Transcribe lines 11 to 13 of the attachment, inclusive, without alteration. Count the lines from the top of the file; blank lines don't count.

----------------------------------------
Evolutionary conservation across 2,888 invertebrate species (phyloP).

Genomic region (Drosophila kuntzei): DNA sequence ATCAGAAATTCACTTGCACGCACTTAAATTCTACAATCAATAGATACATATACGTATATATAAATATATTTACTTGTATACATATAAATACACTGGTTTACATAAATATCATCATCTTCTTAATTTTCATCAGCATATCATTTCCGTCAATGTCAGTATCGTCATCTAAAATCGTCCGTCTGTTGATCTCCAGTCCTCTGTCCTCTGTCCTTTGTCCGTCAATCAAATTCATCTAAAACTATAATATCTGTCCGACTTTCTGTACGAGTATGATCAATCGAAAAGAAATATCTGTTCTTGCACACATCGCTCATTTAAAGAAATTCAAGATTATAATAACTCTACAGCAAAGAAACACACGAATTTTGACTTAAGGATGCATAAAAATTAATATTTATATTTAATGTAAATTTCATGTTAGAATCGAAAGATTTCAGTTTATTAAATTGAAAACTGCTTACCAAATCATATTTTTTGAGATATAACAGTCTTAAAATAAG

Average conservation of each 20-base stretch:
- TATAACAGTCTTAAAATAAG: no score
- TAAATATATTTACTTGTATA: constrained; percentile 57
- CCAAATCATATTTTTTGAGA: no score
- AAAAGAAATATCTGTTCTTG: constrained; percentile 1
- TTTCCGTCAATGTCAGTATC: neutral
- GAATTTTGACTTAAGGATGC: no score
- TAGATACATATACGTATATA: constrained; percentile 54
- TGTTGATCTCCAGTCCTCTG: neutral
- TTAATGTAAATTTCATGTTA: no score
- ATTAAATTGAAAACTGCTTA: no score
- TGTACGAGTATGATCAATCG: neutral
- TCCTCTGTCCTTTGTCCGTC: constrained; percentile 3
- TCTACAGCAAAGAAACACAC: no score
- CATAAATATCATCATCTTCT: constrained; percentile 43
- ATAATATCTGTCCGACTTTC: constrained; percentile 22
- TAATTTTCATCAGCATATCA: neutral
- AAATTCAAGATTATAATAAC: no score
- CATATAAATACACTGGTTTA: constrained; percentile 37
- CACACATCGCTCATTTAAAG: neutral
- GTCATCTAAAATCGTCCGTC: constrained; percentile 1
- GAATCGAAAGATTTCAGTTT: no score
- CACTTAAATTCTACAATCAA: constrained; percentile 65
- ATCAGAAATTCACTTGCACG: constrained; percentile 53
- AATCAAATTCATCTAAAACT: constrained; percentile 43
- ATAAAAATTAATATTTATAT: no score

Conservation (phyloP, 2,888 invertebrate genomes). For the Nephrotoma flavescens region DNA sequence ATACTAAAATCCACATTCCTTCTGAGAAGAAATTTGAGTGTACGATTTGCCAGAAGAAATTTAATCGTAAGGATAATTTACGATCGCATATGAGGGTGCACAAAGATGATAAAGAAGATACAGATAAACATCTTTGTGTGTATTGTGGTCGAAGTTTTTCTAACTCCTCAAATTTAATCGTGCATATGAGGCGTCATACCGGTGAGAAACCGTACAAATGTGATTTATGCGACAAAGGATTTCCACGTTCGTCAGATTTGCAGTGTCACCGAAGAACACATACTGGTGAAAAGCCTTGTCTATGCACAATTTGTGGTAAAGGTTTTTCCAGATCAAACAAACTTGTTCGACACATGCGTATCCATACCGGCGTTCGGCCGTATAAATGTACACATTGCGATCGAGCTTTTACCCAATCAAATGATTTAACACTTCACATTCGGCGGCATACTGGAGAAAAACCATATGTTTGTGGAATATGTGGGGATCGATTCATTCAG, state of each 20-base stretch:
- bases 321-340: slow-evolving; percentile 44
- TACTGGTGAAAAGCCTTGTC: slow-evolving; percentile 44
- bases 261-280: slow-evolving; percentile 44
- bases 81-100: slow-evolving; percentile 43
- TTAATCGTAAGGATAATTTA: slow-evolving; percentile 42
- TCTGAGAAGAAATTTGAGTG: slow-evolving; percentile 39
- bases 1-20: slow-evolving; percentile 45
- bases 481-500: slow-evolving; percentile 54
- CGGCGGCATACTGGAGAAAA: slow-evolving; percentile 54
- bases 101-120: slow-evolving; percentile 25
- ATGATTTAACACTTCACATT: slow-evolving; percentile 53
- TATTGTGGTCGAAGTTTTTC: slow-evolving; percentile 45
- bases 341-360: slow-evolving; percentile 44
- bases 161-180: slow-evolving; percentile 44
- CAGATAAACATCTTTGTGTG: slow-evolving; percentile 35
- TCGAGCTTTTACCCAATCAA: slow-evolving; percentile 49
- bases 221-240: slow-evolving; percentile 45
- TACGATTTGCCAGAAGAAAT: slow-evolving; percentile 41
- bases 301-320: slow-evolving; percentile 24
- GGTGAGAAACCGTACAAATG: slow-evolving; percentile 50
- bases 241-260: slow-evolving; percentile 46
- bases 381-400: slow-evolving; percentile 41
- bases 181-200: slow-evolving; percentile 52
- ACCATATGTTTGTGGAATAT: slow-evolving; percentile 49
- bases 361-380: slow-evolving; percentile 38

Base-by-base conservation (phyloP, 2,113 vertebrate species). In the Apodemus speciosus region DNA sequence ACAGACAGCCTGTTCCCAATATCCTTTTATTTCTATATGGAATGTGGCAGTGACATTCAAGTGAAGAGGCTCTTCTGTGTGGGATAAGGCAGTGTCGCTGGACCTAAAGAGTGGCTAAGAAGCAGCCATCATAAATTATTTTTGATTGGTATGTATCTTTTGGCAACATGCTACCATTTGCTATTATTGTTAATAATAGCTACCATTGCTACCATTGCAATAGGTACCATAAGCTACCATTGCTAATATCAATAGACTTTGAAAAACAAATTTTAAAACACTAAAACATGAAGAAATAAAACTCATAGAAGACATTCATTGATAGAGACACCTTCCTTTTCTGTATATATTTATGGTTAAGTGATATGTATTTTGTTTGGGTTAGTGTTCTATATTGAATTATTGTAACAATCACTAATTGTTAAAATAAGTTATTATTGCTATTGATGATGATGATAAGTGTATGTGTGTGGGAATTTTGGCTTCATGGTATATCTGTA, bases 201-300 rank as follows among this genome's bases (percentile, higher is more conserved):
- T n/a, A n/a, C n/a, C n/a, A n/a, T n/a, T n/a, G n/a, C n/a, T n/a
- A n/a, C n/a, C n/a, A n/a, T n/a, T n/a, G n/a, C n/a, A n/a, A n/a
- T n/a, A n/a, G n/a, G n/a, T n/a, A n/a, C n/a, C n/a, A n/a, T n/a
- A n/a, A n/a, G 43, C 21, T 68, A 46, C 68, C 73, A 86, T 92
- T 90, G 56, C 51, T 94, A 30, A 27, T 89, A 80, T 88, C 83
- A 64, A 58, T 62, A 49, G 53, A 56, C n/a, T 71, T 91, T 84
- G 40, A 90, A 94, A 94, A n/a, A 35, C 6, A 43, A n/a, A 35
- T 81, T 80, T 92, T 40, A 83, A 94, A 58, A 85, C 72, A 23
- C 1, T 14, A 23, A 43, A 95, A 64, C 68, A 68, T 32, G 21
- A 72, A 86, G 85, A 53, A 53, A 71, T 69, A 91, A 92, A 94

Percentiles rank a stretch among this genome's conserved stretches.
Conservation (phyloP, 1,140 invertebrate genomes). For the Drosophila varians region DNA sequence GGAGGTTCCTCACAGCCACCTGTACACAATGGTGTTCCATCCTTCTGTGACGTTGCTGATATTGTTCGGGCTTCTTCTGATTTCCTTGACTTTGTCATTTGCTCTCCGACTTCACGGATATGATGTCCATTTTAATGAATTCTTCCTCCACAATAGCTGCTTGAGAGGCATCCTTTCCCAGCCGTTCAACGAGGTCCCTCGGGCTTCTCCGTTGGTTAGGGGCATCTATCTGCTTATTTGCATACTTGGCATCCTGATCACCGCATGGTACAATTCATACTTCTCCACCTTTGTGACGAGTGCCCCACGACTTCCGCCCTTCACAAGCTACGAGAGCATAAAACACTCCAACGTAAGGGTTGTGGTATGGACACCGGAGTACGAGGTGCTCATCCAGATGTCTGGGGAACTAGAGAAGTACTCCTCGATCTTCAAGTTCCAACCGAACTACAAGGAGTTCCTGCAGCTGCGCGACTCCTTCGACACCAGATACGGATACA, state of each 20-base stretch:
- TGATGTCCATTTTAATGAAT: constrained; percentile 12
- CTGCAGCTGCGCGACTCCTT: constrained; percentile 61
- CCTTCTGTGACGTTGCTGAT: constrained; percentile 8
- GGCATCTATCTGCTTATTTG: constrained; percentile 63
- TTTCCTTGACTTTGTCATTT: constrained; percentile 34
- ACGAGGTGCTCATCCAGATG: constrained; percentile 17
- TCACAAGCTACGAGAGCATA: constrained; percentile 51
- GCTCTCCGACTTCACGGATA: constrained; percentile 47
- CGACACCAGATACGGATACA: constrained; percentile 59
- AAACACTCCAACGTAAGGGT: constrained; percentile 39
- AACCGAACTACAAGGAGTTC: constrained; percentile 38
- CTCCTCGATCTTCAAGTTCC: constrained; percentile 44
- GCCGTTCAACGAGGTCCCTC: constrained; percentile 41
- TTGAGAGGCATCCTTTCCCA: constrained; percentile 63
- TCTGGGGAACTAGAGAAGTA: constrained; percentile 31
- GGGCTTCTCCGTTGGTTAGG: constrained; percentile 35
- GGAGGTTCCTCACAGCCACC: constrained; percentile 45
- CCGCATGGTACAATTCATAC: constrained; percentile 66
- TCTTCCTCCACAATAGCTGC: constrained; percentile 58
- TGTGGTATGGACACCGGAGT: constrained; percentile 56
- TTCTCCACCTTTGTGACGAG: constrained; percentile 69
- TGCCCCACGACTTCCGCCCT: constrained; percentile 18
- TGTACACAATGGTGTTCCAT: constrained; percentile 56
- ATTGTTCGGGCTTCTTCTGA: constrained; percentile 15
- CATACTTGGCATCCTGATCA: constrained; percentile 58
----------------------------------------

- TGTTGATCTCCAGTCCTCTG: neutral
- TTAATGTAAATTTCATGTTA: no score
- ATTAAATTGAAAACTGCTTA: no score